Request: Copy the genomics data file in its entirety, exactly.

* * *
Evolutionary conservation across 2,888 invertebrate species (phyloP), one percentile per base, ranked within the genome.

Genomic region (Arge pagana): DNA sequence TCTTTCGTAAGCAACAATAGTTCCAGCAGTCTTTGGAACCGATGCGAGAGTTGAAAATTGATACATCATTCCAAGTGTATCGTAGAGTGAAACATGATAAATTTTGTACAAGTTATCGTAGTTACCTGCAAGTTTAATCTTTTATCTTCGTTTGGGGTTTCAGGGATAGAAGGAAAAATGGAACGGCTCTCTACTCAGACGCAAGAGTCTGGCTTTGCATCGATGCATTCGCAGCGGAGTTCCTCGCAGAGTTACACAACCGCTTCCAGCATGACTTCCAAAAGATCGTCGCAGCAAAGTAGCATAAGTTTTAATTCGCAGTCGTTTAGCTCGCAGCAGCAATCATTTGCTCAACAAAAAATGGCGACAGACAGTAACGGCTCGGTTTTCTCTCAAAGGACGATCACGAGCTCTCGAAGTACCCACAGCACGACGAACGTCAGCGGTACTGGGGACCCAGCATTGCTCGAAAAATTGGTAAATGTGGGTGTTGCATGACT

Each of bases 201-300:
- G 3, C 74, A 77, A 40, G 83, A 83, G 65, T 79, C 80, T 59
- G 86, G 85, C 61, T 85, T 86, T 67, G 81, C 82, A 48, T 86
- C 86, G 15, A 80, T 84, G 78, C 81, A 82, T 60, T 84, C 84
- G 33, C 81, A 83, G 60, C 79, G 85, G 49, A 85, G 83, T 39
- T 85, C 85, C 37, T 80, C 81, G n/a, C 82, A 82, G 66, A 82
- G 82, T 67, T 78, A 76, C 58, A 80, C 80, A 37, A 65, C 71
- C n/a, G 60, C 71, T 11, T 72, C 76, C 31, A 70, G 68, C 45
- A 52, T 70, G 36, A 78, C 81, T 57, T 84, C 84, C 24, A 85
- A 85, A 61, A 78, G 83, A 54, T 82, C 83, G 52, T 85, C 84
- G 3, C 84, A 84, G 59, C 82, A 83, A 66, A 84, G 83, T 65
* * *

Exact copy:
Evolutionary conservation across 2,888 invertebrate species (phyloP), one percentile per base, ranked within the genome.

Genomic region (Arge pagana): DNA sequence TCTTTCGTAAGCAACAATAGTTCCAGCAGTCTTTGGAACCGATGCGAGAGTTGAAAATTGATACATCATTCCAAGTGTATCGTAGAGTGAAACATGATAAATTTTGTACAAGTTATCGTAGTTACCTGCAAGTTTAATCTTTTATCTTCGTTTGGGGTTTCAGGGATAGAAGGAAAAATGGAACGGCTCTCTACTCAGACGCAAGAGTCTGGCTTTGCATCGATGCATTCGCAGCGGAGTTCCTCGCAGAGTTACACAACCGCTTCCAGCATGACTTCCAAAAGATCGTCGCAGCAAAGTAGCATAAGTTTTAATTCGCAGTCGTTTAGCTCGCAGCAGCAATCATTTGCTCAACAAAAAATGGCGACAGACAGTAACGGCTCGGTTTTCTCTCAAAGGACGATCACGAGCTCTCGAAGTACCCACAGCACGACGAACGTCAGCGGTACTGGGGACCCAGCATTGCTCGAAAAATTGGTAAATGTGGGTGTTGCATGACT

Each of bases 201-300:
- G 3, C 74, A 77, A 40, G 83, A 83, G 65, T 79, C 80, T 59
- G 86, G 85, C 61, T 85, T 86, T 67, G 81, C 82, A 48, T 86
- C 86, G 15, A 80, T 84, G 78, C 81, A 82, T 60, T 84, C 84
- G 33, C 81, A 83, G 60, C 79, G 85, G 49, A 85, G 83, T 39
- T 85, C 85, C 37, T 80, C 81, G n/a, C 82, A 82, G 66, A 82
- G 82, T 67, T 78, A 76, C 58, A 80, C 80, A 37, A 65, C 71
- C n/a, G 60, C 71, T 11, T 72, C 76, C 31, A 70, G 68, C 45
- A 52, T 70, G 36, A 78, C 81, T 57, T 84, C 84, C 24, A 85
- A 85, A 61, A 78, G 83, A 54, T 82, C 83, G 52, T 85, C 84
- G 3, C 84, A 84, G 59, C 82, A 83, A 66, A 84, G 83, T 65